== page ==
Crime Library: Criminal Minds and Methods

Bob Berdella: The Kansas City Butcher

It Gets Worse

Bob sat on Bryson, as Jackman and Cole depict, and used an iron bar to smack at Bryson's bound hands. Then he got off and started doing something that Bryson could not see down near his groin. Soon his intention was clear: He had attached an electrical device to Bryson's testicles and thigh. Bryson waited in horror, unable even to shout through the gag, and then felt a sudden strong jolt of electricity going through his lower torso. The pain in his hands from the beating he'd sustained snapped through his body to his thighs and he gave a muffled scream of agony.

As he reacted, he saw a flash of light and heard a whirring sound, the noise of a Polaroid camera. Bob was taking pictures of him in these humiliating, involuntary poses. Now Bryson was certain that he'd come into the hands of someone he'd only heard about in strange and scary tales—a sexual sadist who was unlikely to ever let him go. Bryson had no idea how to react; he could not believe he'd been so easily tricked into this position.

Once Bob's fun was over, he gave his victim two more shots, one of which hurt badly.   He warned Bryson that if he shouted or made any other noise, the next shot would go into his vocal chords. Bryson seemed to have no choice other than to obey as he passed out once again.

The next thing he knew, he had a fever and Bob had returned. He instructed Bryson that he was now a sex toy and was never going anywhere again. His punishments had been administered to make sure he understood his place. They were always ready and they could get worse. If he resisted too much, he could "end up in the trash" like the "others."

And there were more instructions, all intended to make Bryson utterly subservient to Bob. He could choose to cooperate and receive some comfort or he could remain tied to the bed and be used as Bob desired—and also abused.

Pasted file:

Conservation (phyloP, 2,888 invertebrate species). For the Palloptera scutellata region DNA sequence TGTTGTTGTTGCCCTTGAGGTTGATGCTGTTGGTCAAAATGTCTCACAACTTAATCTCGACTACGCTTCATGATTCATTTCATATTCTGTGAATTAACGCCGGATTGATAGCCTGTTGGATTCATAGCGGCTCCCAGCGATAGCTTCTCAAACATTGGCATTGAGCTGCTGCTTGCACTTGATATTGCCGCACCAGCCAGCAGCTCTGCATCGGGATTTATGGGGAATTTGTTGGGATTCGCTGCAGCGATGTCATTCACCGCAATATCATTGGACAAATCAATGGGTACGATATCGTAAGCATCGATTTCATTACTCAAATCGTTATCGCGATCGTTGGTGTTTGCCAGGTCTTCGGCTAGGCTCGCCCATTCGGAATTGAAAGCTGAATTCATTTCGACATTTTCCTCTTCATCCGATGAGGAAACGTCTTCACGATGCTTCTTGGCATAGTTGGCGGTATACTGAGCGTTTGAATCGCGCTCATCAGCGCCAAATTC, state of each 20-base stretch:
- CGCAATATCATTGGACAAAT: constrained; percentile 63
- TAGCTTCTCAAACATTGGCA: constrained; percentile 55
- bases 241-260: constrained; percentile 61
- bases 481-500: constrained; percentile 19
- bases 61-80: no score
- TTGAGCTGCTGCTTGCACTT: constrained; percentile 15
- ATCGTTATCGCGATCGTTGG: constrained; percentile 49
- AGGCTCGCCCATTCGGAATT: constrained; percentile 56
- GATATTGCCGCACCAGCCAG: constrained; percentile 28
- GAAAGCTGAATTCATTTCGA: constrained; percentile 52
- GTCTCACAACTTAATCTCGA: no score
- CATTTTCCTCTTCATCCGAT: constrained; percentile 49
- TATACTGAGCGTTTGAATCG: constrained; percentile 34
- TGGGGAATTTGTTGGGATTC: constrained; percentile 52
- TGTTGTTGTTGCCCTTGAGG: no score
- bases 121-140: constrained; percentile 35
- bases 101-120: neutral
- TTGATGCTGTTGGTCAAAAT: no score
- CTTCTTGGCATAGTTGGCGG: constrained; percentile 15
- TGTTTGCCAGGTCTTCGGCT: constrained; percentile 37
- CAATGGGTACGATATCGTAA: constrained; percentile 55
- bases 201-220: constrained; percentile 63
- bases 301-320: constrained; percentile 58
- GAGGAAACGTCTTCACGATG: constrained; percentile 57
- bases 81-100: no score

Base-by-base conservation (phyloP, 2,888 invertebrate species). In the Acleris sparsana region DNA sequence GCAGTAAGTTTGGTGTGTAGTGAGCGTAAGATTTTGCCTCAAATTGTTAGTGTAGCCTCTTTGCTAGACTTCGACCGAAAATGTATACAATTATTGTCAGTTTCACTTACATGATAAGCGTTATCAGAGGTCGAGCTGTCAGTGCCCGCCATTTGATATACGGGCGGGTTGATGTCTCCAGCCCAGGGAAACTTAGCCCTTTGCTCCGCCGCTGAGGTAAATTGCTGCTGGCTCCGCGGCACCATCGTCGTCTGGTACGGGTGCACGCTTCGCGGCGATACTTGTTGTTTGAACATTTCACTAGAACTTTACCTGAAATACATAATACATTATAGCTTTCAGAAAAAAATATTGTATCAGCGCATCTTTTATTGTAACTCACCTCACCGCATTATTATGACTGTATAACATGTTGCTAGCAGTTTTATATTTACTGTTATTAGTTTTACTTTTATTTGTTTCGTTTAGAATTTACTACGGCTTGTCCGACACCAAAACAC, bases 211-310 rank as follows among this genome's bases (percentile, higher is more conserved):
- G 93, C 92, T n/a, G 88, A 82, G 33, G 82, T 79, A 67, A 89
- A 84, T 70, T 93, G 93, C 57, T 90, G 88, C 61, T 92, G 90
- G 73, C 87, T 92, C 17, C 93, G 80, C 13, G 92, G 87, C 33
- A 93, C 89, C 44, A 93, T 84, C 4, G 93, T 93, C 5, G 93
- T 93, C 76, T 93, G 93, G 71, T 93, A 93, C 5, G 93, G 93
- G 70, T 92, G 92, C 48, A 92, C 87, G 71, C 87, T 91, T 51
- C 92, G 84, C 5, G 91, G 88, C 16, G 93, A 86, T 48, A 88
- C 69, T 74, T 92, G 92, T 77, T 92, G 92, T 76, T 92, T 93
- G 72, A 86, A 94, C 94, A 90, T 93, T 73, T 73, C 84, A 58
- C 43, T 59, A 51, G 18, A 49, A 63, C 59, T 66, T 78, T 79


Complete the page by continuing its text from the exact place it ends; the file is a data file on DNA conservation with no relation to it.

Bryson tried to play along, but he watched for any opportunity to get out.

For the next four days, he remained at Bob's house, alternately being drugged, bound, tortured with shocks, and sexually assaulted. He was always tied to the bed with the dog collar and leash, even when a hand or foot was freed. Bob sometimes injected his throat with drain cleaner and sometimes hit him with the iron bar. He also warned Bryson that others before him had died for misbehavior. To prove this, he showed Bryson photographs of men who looked deceased. They might have been just sleeping, but Bryson could not tell.

But one day Bob made a mistake. He allowed Bryson to have his hands tied in front of him rather than to the iron bars on the bed, and once he was gone from the house, Bryson managed to get free and escape.

Now he was safe, with the police. Bob could no longer reach him. He did not yet know that the nightmares would remain with him for a long time to come.

The next step for investigators was questioning the man who owned the house on Charlotte Street, whom they soon learned was Robert Berdella. They had Chris Bryson's side of the story, and it was quite a story, but just because he had reported it did not make it true. They would withhold judgment until they had more information. They had to consider their approach to the person who was being accused of some atrocious crimes.

 

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